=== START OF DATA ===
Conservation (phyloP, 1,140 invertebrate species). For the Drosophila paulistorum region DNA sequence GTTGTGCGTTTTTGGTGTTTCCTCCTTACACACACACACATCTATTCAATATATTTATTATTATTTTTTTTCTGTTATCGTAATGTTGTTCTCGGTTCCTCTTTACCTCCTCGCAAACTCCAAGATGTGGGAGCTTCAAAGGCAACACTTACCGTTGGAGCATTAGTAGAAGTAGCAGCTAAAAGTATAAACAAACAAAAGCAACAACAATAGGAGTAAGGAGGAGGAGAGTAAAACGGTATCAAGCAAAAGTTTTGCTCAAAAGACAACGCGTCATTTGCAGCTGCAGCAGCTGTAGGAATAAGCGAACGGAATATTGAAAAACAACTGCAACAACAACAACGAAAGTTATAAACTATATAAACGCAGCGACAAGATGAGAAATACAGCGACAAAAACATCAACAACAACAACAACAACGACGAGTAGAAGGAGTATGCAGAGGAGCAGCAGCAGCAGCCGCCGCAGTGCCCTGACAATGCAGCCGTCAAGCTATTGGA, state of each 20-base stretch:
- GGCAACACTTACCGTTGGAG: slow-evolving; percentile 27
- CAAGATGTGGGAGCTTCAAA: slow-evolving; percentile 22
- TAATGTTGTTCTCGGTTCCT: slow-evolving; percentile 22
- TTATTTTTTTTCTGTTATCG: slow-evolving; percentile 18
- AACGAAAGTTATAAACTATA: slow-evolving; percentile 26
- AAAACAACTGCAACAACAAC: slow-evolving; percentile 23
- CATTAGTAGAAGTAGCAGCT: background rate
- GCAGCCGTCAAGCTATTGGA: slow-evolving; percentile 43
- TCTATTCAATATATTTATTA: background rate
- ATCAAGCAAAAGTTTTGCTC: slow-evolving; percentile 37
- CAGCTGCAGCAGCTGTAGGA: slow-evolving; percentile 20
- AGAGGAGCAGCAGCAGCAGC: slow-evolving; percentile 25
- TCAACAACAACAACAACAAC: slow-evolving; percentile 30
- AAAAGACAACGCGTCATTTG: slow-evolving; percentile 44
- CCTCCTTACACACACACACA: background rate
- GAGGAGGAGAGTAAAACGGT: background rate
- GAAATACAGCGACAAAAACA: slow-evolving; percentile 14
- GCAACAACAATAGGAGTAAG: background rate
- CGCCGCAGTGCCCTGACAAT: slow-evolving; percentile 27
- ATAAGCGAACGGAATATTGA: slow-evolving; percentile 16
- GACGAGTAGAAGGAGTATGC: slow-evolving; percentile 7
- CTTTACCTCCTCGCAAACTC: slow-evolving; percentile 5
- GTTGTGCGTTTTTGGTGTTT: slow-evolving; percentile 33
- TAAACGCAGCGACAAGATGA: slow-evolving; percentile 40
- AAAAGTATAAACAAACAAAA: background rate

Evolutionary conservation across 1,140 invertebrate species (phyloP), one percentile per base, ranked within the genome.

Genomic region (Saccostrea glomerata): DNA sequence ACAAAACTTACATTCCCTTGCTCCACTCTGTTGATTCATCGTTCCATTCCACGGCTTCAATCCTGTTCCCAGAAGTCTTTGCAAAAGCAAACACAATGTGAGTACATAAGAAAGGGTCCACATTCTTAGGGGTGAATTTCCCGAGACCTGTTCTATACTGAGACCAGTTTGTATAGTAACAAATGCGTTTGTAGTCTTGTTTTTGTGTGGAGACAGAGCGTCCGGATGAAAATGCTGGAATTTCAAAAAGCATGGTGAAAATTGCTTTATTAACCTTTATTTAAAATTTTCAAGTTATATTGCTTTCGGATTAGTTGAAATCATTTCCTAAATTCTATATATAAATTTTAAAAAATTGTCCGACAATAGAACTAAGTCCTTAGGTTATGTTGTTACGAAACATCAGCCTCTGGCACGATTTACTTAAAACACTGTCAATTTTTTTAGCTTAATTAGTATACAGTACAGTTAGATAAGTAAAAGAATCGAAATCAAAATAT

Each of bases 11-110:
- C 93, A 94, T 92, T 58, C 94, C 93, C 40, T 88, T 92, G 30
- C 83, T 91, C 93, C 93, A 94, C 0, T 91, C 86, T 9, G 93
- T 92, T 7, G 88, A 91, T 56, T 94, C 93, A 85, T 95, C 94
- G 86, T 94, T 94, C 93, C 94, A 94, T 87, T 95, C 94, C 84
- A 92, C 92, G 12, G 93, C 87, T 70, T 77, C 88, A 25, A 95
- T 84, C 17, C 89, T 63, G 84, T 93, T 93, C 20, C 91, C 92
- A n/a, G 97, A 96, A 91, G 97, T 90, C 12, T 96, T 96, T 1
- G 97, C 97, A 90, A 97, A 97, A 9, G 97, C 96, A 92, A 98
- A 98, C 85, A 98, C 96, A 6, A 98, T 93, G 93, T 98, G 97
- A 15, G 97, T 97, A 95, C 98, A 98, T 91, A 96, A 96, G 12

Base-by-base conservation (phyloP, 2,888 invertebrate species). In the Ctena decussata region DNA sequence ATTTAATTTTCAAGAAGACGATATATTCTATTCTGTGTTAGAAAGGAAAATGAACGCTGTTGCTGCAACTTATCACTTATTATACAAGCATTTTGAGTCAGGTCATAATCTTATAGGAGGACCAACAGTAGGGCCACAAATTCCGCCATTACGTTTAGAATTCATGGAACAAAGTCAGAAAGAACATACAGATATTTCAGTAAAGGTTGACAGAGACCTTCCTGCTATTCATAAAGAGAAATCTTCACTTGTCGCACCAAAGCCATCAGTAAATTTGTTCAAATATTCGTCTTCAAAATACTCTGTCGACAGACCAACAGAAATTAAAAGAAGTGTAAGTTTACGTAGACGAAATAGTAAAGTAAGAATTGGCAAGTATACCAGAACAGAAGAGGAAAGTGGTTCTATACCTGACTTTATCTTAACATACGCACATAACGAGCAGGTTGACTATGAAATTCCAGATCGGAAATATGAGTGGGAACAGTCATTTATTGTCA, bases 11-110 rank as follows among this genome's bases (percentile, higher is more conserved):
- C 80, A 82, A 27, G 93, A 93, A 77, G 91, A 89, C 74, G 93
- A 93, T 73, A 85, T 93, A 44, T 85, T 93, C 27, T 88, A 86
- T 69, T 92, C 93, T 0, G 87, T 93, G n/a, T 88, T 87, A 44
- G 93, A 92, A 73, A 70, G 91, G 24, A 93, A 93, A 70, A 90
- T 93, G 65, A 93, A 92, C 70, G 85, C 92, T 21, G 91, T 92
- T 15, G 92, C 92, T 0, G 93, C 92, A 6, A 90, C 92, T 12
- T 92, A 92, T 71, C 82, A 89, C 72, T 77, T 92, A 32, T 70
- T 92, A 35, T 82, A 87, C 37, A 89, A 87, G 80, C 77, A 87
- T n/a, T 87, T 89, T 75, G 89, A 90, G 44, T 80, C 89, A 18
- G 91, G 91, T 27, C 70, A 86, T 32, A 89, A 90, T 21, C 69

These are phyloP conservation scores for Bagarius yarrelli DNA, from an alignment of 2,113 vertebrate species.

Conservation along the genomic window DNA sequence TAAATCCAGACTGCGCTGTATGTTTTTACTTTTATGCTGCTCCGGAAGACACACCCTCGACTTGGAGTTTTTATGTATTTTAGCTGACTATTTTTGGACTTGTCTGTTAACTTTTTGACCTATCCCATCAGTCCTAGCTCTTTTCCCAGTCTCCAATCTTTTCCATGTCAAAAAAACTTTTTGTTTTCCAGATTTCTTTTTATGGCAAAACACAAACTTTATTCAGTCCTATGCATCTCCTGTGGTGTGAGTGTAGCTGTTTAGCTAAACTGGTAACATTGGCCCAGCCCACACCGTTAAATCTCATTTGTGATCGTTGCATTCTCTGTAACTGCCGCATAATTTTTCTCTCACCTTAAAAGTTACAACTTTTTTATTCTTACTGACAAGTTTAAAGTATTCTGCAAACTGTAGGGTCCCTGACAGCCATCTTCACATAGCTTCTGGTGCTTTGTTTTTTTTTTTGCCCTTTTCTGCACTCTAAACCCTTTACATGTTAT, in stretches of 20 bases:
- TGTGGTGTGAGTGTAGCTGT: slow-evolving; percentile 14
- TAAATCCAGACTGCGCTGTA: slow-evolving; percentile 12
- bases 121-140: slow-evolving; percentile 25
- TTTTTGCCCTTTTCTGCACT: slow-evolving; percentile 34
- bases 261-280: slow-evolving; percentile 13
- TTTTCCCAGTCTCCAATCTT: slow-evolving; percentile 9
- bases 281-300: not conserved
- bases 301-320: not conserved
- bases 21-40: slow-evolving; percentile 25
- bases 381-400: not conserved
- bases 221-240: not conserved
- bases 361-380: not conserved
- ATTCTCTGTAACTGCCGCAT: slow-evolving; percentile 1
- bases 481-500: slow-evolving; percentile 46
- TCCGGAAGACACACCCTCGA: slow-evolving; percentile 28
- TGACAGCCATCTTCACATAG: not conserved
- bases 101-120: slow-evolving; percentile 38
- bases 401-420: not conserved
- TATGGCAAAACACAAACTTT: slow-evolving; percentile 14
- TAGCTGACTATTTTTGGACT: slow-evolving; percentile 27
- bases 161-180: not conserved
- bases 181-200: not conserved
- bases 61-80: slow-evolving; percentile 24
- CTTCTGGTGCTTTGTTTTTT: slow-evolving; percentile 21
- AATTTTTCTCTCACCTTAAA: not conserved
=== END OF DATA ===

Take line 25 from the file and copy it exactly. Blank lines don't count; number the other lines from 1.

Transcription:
- TAAACGCAGCGACAAGATGA: slow-evolving; percentile 40